5. The structure of claim 2 in which said light varying means comprises an apertured wall interposed between the second cell and its inciting light source, and a shutter member variably positioned across the apertured wall.
References Cited in the file of this patent UNITED STATES PATENTS Brice Dec. 15, 1936 Summerson Mar. 12, 1940 Perkins June 6, 1950 Price Nov. 28, 1950 Giguere Nov. 11, 1952 Kellogg et al Apr. 14, 1953 Friel et a1 Oct. 25, 1955
|Cited Patent||Filing date||Publication date||Applicant||Title|
|US2064517 *||Feb 13, 1936||Dec 15, 1936||Henry A Wallace||Photoelectric cell circuit|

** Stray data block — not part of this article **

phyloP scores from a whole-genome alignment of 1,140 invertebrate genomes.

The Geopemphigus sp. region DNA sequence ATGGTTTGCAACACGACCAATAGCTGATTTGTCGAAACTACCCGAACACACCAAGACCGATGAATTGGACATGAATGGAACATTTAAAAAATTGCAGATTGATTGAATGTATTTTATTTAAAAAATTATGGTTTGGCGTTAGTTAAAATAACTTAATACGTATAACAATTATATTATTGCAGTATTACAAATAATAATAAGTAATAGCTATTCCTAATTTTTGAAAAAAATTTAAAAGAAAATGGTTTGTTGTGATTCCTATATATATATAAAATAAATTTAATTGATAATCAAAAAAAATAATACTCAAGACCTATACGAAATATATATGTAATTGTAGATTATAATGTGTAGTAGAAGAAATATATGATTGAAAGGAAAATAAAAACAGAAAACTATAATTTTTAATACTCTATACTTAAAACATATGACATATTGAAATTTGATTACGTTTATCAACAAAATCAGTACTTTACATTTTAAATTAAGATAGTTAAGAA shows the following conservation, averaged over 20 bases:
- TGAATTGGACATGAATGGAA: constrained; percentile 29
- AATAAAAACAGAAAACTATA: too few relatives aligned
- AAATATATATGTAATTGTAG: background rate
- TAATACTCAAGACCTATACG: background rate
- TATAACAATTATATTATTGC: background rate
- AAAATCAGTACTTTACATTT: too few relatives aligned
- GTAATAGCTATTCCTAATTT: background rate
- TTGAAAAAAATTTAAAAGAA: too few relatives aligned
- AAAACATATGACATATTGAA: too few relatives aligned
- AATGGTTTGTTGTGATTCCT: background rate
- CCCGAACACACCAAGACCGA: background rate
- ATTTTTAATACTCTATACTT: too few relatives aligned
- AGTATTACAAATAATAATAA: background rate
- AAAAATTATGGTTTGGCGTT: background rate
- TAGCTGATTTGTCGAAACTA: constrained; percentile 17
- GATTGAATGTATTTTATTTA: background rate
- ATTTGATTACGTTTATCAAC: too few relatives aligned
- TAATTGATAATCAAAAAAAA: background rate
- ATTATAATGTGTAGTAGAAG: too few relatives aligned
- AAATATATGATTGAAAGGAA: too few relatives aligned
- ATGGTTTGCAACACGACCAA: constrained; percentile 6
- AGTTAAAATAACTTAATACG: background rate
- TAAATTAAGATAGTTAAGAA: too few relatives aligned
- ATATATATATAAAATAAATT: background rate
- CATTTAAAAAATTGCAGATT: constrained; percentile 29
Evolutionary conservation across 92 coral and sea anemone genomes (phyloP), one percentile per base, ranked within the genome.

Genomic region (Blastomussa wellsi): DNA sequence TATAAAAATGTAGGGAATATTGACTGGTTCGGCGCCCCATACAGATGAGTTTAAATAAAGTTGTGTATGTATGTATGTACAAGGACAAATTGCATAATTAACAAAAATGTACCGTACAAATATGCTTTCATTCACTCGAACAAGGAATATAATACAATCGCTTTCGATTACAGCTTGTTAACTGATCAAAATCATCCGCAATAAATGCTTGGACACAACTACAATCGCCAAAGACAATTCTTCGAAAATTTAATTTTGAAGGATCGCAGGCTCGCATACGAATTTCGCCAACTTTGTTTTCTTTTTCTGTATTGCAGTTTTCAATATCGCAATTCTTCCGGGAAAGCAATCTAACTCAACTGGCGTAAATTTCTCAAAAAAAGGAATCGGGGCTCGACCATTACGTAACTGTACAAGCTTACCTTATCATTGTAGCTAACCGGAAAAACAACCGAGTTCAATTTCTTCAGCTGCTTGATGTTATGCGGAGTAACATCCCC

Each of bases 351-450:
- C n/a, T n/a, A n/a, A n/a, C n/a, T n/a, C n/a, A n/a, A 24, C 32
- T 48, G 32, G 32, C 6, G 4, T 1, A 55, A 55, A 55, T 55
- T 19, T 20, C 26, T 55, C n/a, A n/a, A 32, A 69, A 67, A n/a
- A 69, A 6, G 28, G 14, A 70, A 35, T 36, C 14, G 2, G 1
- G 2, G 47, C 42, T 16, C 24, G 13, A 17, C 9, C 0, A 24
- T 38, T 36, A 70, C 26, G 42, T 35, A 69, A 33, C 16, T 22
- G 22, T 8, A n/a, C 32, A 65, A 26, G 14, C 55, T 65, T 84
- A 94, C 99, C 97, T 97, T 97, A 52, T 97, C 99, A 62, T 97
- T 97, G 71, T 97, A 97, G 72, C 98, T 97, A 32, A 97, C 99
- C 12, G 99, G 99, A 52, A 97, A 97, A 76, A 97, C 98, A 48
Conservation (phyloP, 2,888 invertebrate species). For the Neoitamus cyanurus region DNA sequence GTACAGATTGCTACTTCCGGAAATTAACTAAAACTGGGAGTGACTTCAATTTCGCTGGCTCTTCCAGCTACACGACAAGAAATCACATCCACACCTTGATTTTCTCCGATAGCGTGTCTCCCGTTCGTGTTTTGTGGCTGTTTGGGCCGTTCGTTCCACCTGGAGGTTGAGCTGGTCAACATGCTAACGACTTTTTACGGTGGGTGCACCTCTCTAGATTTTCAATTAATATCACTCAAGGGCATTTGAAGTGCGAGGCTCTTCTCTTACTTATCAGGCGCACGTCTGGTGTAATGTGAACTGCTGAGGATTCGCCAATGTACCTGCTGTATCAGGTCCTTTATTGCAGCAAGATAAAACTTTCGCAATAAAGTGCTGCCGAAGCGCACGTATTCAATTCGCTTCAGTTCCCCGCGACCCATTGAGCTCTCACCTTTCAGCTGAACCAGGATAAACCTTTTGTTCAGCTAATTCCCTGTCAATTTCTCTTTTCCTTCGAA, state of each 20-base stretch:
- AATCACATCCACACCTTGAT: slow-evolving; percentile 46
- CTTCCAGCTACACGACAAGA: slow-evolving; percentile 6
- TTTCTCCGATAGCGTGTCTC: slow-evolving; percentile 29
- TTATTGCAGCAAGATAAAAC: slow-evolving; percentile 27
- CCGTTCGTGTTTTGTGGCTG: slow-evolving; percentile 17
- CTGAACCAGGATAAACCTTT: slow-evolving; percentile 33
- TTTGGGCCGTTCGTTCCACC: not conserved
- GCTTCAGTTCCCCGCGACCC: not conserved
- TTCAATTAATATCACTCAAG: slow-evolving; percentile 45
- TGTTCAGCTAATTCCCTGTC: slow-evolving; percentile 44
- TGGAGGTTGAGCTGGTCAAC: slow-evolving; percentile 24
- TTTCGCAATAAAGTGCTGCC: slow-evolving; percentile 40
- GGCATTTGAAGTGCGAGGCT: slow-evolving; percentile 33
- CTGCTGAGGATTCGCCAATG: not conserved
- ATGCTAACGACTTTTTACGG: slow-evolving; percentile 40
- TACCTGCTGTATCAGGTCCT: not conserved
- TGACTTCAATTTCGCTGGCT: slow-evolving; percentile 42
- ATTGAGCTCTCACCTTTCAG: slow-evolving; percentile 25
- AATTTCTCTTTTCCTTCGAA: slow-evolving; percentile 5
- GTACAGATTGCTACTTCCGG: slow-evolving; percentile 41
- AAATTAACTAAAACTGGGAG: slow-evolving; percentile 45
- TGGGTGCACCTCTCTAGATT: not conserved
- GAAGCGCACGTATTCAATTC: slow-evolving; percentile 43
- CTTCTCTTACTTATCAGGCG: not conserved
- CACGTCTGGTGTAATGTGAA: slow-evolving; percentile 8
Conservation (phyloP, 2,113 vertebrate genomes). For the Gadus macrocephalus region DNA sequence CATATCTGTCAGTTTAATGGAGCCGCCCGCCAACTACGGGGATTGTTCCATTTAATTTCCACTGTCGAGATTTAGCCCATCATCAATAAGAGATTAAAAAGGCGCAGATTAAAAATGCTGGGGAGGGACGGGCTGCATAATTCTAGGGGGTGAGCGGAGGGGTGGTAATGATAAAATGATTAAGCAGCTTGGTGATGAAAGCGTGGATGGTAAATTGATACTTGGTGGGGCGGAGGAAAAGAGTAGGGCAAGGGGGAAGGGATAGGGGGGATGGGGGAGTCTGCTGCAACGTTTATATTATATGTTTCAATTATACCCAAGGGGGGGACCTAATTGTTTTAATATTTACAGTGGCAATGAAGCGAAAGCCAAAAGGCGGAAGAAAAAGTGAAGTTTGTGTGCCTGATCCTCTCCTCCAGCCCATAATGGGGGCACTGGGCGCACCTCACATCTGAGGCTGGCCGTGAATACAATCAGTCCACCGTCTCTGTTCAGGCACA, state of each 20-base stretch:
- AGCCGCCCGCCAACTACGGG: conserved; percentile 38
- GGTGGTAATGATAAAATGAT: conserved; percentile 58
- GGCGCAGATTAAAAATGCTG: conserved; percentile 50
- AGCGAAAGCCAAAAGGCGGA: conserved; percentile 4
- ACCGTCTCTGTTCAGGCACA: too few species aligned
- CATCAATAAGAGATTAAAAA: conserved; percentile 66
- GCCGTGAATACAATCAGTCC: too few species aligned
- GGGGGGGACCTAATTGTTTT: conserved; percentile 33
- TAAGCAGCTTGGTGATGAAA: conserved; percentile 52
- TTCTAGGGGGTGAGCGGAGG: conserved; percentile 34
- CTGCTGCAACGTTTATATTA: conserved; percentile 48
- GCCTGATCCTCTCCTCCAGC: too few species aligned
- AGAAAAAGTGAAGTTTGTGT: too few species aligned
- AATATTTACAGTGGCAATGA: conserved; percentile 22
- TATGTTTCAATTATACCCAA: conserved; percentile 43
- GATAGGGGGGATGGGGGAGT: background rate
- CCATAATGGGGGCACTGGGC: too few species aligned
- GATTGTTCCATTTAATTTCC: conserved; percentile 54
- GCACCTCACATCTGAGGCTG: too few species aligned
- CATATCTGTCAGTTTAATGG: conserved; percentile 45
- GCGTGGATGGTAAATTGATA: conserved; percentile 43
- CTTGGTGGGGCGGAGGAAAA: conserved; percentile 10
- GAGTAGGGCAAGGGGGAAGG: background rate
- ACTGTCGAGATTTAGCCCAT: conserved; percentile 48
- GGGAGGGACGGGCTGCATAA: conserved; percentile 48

|US2193437 *||Jul 14, 1938||Mar 12, 1940||Summerson William H||Colorimeter|
|US2510347 *||Oct 19, 1945||Jun 6, 1950||Rca Corp||Photoelectric comparator having two bridge circuits|
|US2531529 *||Sep 30, 1949||Nov 28, 1950||Rca Corp||Inspection apparatus and method|
|US2617940 *||Nov 12, 1948||Nov 11, 1952||Giguere Paul A||Ultraviolet photometric method and apparatus|
|US2635194 *||May 27, 1949||Apr 14, 1953||Rca Corp||Method of and apparatus for ampoule inspection|
|US2721942 *||Jul 15, 1948||Oct 25, 1955||Du Pont||Infrared analyzer and method|
|Citing Patent||Filing date||Publication date||Applicant||Title|
|US4015121 *||Jul 15, 1975||Mar 29, 1977||Allca Instruments Co. Ltd.||Catalsimeter with time measuring circuitry for determining reactant concentration level|
|U.S. Classification||356/408, 250/575, 250/206|